There's mention of treatment and more person-first language than I'd like, but it's still something I never expected that I'd see. And the fact that I am seeing it has me far happier than it should.



I'm attending AutCom in Ann Arbor.

If anyone is actually interested in meeting me, the identification information in my post about Autreat is still a pretty good guide to recognizing me. Two things though: my hair is dramatically shorter than it was at Autreat and my stepmother Michelle will also be there. Much of the time, it's likely that I won't be accompanying anyone, as we're going to split up on Saturday to cover as many tracks as possible. (Though if there's a talk that I think is especially important, I might drag one of them to it.)

I'm sorry.


Anyone who's been witness to all of my online decisions these past couple of days has probably come to the conclusion that I'm panicky and quick to make hasty (and often bad) choices.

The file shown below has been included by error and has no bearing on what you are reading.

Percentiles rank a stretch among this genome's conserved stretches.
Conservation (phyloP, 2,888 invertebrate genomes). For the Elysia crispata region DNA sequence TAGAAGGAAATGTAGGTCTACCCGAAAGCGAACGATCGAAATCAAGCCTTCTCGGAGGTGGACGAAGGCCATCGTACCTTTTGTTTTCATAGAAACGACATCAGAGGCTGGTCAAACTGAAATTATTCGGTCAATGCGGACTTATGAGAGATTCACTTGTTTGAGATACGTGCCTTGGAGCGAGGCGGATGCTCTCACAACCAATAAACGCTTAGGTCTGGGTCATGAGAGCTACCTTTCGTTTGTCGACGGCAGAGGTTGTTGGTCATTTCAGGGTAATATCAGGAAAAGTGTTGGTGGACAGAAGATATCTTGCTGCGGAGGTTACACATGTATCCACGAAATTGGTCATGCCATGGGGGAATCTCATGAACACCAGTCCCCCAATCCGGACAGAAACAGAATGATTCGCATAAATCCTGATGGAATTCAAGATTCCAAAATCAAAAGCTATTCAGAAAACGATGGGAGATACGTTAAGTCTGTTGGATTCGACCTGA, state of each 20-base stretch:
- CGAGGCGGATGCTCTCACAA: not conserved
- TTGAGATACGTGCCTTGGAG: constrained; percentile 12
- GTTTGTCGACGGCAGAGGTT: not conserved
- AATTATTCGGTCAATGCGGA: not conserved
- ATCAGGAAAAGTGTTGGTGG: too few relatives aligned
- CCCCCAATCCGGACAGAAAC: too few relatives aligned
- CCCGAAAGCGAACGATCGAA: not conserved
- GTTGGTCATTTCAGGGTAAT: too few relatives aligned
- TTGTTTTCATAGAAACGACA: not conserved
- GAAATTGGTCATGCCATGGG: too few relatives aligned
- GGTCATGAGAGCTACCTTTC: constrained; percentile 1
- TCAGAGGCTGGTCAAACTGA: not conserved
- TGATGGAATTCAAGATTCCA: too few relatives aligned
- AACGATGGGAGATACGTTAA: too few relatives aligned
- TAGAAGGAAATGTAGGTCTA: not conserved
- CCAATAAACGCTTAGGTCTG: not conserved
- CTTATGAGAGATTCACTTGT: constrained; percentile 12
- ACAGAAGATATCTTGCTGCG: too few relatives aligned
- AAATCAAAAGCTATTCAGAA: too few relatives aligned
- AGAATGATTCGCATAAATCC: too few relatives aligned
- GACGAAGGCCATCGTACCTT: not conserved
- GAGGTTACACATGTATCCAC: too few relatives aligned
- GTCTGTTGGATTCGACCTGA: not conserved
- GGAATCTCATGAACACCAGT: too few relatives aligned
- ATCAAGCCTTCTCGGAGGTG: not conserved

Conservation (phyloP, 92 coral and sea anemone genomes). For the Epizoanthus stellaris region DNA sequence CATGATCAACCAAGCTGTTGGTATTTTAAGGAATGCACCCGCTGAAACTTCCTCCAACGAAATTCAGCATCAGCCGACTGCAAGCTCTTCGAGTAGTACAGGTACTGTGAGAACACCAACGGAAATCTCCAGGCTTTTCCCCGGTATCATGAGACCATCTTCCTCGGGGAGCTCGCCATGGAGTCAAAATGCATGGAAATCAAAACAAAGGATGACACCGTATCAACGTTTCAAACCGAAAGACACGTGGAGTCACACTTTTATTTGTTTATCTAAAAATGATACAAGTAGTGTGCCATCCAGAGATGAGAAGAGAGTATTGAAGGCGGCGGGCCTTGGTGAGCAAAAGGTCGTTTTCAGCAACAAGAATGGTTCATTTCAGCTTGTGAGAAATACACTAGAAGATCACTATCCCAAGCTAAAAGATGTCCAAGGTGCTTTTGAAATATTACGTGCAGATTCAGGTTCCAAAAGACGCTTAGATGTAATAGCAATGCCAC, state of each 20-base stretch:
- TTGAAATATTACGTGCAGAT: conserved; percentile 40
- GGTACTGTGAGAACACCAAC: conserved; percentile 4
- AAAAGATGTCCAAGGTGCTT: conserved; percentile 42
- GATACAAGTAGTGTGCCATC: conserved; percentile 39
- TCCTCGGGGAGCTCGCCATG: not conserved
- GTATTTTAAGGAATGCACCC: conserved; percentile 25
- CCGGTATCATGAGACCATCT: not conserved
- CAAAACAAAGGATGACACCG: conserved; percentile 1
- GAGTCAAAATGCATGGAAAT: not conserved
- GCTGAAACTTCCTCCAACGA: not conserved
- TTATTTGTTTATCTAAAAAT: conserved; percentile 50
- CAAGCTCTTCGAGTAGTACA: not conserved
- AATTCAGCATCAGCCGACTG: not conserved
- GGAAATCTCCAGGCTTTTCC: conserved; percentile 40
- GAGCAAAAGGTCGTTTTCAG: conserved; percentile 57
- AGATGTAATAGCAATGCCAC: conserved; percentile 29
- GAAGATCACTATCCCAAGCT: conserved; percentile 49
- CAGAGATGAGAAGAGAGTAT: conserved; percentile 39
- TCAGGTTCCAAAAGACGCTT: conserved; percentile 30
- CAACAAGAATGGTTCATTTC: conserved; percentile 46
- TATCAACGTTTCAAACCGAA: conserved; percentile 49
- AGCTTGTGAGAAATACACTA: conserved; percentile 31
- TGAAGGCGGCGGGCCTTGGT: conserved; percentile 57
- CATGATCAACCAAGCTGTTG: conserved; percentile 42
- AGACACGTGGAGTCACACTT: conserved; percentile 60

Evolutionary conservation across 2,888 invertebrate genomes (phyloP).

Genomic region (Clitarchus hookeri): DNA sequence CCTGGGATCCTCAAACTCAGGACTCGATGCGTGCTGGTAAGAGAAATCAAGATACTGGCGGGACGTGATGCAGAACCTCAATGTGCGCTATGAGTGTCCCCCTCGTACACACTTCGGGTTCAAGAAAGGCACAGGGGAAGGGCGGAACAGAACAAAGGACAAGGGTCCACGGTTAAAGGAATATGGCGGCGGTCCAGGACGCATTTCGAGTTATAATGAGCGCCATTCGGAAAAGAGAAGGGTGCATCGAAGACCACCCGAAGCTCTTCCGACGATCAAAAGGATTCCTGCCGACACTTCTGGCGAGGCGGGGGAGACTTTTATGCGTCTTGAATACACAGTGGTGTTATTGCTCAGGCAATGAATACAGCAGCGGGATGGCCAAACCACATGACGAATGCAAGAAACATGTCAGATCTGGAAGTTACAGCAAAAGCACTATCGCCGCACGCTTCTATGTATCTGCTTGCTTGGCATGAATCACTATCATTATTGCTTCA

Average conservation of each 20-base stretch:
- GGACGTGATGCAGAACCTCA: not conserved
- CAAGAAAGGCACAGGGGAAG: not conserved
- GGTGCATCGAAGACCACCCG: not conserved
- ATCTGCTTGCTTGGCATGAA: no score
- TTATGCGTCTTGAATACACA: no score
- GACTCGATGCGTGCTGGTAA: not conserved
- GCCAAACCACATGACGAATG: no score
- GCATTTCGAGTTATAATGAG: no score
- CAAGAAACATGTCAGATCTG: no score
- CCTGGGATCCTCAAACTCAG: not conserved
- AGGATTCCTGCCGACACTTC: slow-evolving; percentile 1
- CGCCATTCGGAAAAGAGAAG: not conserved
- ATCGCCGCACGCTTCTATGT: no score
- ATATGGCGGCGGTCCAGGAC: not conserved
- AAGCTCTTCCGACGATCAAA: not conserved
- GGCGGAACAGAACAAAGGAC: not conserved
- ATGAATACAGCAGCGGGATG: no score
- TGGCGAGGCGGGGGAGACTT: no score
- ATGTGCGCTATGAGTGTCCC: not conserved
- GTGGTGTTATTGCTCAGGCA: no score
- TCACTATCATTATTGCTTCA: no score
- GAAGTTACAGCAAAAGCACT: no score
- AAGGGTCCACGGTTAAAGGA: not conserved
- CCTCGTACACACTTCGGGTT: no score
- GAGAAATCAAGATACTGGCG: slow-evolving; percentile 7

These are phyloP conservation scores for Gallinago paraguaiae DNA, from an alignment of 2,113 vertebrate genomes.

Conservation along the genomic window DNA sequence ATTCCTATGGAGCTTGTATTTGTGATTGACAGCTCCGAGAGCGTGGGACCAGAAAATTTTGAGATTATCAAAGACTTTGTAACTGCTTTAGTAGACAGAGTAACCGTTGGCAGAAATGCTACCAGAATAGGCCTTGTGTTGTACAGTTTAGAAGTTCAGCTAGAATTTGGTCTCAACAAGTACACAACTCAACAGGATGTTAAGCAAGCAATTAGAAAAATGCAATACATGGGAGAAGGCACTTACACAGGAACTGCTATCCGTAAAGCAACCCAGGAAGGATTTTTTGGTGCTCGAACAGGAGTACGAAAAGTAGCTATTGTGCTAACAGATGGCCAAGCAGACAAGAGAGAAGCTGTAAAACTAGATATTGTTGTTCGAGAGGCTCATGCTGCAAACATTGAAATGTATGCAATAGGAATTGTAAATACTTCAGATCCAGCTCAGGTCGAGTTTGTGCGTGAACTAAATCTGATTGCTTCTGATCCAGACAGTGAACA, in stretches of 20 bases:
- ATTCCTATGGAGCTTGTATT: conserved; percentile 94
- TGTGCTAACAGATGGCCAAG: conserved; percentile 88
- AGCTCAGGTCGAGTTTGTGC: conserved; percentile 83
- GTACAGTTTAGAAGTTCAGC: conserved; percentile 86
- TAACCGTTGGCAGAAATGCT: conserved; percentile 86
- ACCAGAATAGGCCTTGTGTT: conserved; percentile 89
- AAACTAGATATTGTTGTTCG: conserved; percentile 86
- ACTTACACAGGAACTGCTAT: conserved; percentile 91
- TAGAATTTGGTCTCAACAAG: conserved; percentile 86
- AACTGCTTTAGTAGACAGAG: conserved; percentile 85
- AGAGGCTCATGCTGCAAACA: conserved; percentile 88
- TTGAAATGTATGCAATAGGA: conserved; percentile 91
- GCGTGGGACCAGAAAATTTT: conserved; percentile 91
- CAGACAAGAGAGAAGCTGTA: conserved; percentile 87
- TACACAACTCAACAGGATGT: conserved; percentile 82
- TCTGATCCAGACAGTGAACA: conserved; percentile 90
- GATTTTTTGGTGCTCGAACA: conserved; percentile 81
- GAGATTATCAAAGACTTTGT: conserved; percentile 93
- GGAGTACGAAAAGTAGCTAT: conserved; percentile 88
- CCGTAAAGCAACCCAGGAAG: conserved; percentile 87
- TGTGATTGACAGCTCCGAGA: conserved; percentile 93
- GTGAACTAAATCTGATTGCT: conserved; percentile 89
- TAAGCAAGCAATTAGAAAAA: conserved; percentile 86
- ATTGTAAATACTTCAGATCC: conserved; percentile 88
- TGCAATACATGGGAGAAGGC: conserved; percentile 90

I won't say they're wrong, because they're probably not.

Anyway, what happened was that either my mother or my stepfather discovered this blog (and all my others) on Tuesday night, and I panicked. I didn't want them having access to my identity like that, so I re-named some accounts, closed others, opened others, and locked this blog. At the time I intended the lock to be permanent.

It's not now. After three days, I'm much calmer regarding the whole situation. I may be careful about what I write here in the future, but I certainly won't make my archives inaccessible. I don't think I have anything major to fear, at least from reactions to anything written on this particular blog.



I just spent time at another residential-farm/institution's website reading the rationale for why agricultural life is good for autistics.

There's something I want to establish, for the record.

I am a city person.

Yes, I am autistic. But I am still a city person. The two are not mutually exclusive.